District Starts Initiative to Reduce Positive COVID Cases


Lilli DiGrande, News Editor

After seeing a spike in COVID-19 cases after winter break, Hampden-Wilbraham school officials have started a new initiative to reduce the number of students and staff infected with the COVID-19 virus.

The two weeks before winter break, all schools in the Hampden-Wilbraham School District had an average of 28 cases per week. But from the weeks of December 23, 2021 to January 19, 2022, that number significantly increased to an average of 223 cases per week district-wide, according to the Massachusetts Department of Elementary and Secondary Education (DESE). 

However, numbers have been steadily decreasing since January 26 to February 2, with 62 cases reported district wide that week.

Superintendent Albert Ganem, along with other school officials, took initiative through DESE in mid-January to start distributing Antigen at-home COVID tests to families that signed up. They started distributing the tests to students on Wednesday, February 2. 

Every other week, students whose parents opted into this option will be getting a kit that contains two tests in it. Superintendent Ganem and the nurses are asking that every Wednesday students test themselves.

This is a type of self-testing known as symptomatic testing. The students only have to notify the nurses if they receive a positive test result. 

“We’re giving out the tests so that this will eliminate having to designate close contacts,” Ganem explained. “This will all take that away because basically what we’re saying at this point is ‘everyone is a close contact, and here are the test kits.”’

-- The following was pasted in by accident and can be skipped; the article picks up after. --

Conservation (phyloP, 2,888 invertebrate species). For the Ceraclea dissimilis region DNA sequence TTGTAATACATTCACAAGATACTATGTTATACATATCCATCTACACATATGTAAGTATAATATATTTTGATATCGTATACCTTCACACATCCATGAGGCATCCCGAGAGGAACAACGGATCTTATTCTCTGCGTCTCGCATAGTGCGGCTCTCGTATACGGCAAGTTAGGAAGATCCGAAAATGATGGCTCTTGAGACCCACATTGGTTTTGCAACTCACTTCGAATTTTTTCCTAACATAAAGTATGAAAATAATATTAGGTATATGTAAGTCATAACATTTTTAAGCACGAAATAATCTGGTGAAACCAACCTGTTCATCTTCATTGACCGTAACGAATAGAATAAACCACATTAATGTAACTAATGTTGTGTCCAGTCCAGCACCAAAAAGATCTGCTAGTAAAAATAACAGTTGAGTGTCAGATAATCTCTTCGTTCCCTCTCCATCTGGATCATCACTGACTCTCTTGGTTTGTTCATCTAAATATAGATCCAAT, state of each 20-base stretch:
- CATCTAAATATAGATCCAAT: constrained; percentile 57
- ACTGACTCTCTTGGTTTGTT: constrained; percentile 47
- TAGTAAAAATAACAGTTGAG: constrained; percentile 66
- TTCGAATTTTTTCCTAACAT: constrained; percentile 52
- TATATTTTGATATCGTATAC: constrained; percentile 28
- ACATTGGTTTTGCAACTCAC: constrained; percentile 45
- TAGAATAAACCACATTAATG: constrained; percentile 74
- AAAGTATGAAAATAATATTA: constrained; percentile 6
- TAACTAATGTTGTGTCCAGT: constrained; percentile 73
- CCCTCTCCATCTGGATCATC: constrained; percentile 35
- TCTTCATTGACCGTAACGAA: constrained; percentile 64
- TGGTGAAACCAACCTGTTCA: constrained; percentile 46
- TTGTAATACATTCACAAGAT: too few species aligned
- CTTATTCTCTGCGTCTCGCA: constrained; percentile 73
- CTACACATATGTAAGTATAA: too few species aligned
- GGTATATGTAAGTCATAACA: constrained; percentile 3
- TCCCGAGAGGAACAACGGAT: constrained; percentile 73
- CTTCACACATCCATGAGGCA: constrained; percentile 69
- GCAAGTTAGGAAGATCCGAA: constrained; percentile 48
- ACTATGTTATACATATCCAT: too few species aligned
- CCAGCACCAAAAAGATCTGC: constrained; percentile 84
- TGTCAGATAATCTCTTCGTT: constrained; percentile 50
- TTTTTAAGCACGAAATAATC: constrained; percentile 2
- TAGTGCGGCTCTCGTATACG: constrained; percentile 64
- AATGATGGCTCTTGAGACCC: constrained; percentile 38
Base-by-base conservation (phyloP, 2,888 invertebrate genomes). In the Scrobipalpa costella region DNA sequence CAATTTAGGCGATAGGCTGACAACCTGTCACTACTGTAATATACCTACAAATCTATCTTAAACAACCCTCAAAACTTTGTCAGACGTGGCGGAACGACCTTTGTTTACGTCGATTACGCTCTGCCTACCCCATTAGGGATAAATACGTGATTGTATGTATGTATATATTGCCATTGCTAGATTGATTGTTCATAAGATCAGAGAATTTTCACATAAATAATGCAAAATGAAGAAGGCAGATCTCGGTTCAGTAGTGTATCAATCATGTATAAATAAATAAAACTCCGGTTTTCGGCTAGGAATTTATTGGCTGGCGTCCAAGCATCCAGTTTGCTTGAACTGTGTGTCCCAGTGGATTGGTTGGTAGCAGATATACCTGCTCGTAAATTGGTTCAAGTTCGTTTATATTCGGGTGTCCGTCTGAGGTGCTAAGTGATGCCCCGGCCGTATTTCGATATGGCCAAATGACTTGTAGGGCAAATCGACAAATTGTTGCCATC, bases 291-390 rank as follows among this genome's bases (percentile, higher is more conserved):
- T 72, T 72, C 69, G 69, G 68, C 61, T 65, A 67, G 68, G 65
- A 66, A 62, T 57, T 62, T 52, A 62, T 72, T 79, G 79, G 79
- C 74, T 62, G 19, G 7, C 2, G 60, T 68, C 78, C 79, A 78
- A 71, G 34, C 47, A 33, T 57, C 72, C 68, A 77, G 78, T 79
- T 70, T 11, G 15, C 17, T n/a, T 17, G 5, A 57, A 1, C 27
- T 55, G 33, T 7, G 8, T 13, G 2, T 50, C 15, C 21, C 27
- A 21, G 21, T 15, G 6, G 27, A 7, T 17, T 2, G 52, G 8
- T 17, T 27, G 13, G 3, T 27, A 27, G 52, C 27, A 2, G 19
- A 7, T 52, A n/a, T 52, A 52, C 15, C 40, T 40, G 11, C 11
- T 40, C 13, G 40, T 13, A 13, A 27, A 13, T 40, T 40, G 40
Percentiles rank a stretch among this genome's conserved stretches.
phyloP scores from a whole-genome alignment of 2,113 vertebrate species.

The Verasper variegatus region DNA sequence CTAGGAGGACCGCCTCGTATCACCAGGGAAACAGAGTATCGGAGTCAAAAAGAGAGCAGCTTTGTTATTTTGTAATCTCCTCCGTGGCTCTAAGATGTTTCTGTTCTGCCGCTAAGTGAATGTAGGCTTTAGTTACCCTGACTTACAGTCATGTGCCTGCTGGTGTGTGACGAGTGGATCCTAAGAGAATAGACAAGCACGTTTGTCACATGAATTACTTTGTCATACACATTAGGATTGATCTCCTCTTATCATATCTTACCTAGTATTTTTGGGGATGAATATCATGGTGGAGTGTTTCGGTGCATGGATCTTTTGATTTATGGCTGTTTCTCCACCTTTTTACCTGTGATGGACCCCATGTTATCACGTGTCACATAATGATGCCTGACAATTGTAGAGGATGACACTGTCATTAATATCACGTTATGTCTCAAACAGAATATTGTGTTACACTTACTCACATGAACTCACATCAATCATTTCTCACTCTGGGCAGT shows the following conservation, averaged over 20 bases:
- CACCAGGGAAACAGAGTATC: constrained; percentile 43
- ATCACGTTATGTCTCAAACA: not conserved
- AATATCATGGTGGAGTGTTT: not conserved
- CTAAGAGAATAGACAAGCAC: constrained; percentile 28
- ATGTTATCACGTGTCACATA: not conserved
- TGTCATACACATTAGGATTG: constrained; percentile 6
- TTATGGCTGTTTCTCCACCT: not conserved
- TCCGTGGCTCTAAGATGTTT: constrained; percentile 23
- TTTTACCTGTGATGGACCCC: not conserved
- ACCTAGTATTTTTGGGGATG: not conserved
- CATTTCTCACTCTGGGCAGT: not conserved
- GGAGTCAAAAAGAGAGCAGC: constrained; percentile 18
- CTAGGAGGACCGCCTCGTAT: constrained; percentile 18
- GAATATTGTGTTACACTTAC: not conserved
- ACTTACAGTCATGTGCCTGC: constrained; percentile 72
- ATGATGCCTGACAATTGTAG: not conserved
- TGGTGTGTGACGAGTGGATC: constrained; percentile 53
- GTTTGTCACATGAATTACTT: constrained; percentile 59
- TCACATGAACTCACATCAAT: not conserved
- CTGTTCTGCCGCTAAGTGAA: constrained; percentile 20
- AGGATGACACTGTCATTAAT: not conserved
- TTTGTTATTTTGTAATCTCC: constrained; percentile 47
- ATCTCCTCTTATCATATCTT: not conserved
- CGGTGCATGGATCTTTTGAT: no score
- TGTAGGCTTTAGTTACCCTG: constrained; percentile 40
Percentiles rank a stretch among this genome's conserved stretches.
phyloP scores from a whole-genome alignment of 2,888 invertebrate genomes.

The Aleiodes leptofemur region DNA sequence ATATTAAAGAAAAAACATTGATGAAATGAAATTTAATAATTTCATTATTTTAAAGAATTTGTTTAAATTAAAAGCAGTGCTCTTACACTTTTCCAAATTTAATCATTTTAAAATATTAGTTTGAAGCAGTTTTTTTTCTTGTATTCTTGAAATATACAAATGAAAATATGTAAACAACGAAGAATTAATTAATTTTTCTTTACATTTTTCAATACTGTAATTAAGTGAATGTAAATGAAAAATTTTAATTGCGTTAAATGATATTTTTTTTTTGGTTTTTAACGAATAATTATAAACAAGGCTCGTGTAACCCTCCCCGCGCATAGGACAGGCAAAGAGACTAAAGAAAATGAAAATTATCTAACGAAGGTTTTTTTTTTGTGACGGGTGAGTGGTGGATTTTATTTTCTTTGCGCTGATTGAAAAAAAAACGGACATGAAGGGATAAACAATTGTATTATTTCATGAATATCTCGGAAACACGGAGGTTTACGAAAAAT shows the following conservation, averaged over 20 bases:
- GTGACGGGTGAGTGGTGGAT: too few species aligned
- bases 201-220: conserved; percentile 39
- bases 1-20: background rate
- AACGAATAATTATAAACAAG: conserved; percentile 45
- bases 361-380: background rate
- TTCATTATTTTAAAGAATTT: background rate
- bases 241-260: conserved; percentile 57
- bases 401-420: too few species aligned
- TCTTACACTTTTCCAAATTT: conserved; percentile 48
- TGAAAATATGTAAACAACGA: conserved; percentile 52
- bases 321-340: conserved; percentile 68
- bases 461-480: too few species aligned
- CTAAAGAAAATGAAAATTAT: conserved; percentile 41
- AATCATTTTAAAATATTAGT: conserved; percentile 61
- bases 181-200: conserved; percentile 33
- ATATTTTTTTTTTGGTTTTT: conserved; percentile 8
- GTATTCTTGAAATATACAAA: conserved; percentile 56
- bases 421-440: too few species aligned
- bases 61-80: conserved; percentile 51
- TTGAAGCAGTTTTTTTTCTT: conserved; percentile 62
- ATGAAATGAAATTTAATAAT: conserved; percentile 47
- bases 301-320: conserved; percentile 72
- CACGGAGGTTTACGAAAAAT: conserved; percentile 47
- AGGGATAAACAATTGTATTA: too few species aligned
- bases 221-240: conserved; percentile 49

Superintendent Ganem, Nurse Care Coordinator Melissa Lonczak, and HWRSD Nurse Leader Kiara Fryer have already sent out emails to families and staff asking if they wanted to be a part of the testing initiative.

If people didn’t want to get the test kits as soon as they were distributed, they’d still have the option to choose that later on. This symptomatic self-testing effectively eliminates the test and stay program that the district previously adhered to.

“It’s a good way of eliminating students that have to be designated as being quarantined and so only students and staff that are positive need to stay home; if not, you come to school,” Ganem said. 

The testing is only until April 1st, which is through the Department of Education, and then they’ll recess it after. 

“We know that there are some people who are going to say ‘I’m feeling really good today, I don’t have any symptoms or anything,’ so they might not [test],” Ganem said. “But the purpose of this is continually testing yourself until we get through this wave.” 

Although the required mask rule at schools has been straightforward and posted on doors outside of buildings, Ganem noted that sometimes those rules aren’t followed by community members. 

“I think the most difficult thing is just making sure our visitors when they’re coming into our building are following the requirements of mask wearing,” Ganem said. “Sometimes when people from our community come into our buildings for sporting events or whatever, having to remind them, even though there are signs on the door, ‘You go to wear a mask.'”

The District also distributed N95 masks to teachers the week they returned to school after break. The N95 masks have been proven to be the highest level of protection against COVID-19, according to the Mayo Clinic. 

“The positive cases due to school related contact is very low and it’s really happening in our community. Older kids, be mindful of the partying and gathering and stuff like that.” Ganem said. “We really want to keep each other safe. The nurses have done a phenomenal job, we couldn’t have done it without them.”